Morton's work is characterised by a strong commitment to bridging the gap between theory and application in cognitive psychology. He is perhaps best known for a model of memory known as the 'logogen model'. This was one of the first attempts to develop a sophisticated information-processing model and it attracted much interest as a way of testing predictions about phenomena of memory, attention and speech perception, and also influenced ideas about how familiar faces were processed. Key ideas from this model, such as that of lexical units for words, which 'fire' when a certain threshold is exceeded, are clearly discernible in contemporary approaches such as connectionist models. Its influence also stretched to the clinical domain – Morton worked closely with speech therapists, using the model as a framework for designing new therapeutic procedures.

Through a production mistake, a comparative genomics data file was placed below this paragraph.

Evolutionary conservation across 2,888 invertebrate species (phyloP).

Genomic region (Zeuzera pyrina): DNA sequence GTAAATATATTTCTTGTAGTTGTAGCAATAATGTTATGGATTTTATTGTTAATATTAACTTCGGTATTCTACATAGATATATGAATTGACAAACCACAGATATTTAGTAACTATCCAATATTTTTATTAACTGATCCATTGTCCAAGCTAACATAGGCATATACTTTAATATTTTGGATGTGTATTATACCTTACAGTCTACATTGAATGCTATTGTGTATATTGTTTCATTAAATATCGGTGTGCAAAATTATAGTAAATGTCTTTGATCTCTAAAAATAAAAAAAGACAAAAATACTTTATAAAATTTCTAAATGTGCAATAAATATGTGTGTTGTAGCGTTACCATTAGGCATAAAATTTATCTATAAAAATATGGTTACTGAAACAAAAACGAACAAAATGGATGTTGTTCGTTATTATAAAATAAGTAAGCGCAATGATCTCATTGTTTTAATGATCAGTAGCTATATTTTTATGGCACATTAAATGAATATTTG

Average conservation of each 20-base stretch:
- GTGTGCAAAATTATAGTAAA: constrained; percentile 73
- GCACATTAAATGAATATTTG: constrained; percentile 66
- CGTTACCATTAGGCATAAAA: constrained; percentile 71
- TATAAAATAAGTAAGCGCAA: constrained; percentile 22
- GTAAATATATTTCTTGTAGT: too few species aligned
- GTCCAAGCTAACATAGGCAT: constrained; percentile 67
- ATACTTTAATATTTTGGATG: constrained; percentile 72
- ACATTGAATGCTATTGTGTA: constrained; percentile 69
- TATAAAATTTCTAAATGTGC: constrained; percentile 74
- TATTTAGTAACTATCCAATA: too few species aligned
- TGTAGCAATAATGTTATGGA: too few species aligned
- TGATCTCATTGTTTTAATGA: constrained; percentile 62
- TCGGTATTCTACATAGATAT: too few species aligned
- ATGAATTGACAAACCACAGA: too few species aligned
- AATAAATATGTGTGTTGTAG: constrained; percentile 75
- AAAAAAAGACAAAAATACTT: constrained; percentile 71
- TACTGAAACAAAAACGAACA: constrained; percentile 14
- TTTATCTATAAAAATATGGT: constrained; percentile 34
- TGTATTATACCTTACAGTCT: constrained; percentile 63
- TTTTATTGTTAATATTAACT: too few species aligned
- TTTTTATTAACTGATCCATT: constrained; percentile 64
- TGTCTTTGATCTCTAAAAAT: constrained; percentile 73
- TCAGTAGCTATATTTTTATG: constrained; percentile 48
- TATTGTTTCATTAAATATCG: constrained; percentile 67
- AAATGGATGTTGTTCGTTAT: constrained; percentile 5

It may have been this work which triggered Morton's interest in developmental psychology. In 1982, he became director of the Medical Research Council Cognitive Development Unit, and headed it until it closed in the 1990s. This unit became one of the leading centres for research into developmental disorders such as dyslexia and autism, and many leading figures, including Uta Frith, trained or worked here. Morton developed a particularly fruitful collaboration with Frith, leading to work on a theoretical framework for explaining developmental disorders. Morton's interest in cognitive neuropsychology also took on a new dimension at this time, with his interest in neuropsychological aspects of developmental disorders. Morton's interest in memory also lead him to develop a new model-headed records – to account for phenomena of everyday memory and memory failure. This in turn took him into the controversial field of 'false memory syndrome' where his views have received wide publicity. Morton has been an active and influential member of the British Psychological Society.